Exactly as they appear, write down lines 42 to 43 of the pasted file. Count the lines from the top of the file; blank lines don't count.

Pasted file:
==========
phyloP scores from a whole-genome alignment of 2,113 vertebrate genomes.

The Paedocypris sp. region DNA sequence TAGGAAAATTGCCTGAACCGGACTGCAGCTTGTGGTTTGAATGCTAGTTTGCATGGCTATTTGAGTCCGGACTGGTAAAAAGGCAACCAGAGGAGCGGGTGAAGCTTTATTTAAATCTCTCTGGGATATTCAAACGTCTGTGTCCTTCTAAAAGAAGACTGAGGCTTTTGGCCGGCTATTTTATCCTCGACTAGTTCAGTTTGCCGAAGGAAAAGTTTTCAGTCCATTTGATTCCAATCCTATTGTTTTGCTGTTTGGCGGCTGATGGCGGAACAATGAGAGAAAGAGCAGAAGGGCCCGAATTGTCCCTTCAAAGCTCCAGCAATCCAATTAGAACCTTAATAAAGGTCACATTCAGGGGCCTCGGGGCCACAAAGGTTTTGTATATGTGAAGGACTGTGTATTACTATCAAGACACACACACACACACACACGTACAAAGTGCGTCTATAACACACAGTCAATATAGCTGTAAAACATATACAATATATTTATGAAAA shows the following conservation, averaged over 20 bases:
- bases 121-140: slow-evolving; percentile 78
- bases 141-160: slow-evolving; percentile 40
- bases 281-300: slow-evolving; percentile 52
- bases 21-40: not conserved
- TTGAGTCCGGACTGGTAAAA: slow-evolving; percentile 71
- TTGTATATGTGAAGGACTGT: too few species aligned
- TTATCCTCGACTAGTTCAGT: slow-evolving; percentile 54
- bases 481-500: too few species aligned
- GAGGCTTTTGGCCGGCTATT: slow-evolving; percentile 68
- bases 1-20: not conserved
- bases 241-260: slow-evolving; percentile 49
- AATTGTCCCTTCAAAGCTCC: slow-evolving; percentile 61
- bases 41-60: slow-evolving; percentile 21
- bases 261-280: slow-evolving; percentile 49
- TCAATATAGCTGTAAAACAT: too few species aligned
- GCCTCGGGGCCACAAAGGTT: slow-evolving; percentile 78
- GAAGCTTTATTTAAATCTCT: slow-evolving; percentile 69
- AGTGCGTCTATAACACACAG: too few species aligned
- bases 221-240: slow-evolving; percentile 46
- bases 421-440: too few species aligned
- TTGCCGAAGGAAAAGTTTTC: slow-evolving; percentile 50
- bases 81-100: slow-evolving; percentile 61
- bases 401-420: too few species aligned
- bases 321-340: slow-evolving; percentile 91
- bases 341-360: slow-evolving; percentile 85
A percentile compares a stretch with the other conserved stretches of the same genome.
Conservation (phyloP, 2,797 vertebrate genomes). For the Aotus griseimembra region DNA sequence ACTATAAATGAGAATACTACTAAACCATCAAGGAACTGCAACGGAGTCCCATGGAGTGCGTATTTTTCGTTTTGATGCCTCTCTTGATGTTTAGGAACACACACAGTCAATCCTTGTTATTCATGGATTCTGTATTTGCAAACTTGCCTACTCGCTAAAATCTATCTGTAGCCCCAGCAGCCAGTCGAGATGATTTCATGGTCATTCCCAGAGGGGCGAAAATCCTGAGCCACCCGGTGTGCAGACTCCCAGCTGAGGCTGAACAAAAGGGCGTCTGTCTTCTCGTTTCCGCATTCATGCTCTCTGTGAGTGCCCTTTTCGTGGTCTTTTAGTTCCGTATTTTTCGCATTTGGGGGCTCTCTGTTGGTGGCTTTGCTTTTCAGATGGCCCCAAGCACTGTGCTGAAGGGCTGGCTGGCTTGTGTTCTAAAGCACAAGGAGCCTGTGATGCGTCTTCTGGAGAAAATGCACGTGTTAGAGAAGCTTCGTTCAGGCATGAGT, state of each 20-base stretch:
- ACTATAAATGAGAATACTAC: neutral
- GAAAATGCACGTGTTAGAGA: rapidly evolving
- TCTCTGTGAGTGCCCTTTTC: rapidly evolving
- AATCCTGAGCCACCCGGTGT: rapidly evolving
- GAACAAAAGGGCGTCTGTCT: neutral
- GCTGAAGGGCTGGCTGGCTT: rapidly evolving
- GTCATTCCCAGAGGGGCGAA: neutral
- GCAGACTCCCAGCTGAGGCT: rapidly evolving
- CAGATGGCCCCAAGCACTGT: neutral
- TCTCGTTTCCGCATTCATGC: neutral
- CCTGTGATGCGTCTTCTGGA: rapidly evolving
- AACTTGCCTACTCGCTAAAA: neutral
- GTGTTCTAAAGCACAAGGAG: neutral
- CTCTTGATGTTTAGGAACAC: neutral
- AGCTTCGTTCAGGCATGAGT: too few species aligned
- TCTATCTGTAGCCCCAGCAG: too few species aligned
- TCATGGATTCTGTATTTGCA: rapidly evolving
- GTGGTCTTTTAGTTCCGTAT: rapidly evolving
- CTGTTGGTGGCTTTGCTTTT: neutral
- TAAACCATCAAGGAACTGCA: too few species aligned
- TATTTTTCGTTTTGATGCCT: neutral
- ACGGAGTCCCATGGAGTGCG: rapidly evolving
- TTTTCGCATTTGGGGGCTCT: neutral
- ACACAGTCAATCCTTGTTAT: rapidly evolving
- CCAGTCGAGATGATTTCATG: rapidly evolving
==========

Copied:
- GTGTTCTAAAGCACAAGGAG: neutral
- CTCTTGATGTTTAGGAACAC: neutral